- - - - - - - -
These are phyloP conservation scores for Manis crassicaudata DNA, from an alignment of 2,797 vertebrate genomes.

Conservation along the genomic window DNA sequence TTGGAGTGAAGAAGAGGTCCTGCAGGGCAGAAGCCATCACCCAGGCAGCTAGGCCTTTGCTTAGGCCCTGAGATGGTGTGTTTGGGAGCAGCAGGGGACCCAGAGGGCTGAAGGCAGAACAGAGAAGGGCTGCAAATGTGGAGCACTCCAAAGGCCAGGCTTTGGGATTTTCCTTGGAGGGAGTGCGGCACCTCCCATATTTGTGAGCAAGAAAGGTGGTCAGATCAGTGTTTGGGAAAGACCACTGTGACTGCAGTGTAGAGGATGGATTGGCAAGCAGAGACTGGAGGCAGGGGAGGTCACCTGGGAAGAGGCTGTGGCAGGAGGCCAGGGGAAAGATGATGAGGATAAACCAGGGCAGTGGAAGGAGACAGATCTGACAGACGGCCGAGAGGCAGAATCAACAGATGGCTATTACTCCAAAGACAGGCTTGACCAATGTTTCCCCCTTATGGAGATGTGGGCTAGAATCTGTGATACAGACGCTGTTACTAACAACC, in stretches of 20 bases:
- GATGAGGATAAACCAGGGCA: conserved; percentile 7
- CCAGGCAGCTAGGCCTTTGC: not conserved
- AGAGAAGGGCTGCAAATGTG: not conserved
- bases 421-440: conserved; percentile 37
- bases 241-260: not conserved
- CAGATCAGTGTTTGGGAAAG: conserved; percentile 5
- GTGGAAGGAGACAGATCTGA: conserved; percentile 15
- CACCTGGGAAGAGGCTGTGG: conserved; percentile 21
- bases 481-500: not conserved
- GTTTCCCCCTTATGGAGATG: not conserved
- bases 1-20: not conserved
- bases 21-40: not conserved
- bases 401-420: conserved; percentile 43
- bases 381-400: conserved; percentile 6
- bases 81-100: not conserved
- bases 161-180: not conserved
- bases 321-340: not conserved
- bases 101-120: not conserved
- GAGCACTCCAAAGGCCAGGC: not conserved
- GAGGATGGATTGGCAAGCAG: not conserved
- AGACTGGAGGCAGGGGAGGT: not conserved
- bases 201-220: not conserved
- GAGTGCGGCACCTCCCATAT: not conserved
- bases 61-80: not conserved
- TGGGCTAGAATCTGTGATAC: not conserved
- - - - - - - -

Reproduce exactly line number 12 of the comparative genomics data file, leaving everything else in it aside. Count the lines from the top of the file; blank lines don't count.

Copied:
- GTTTCCCCCTTATGGAGATG: not conserved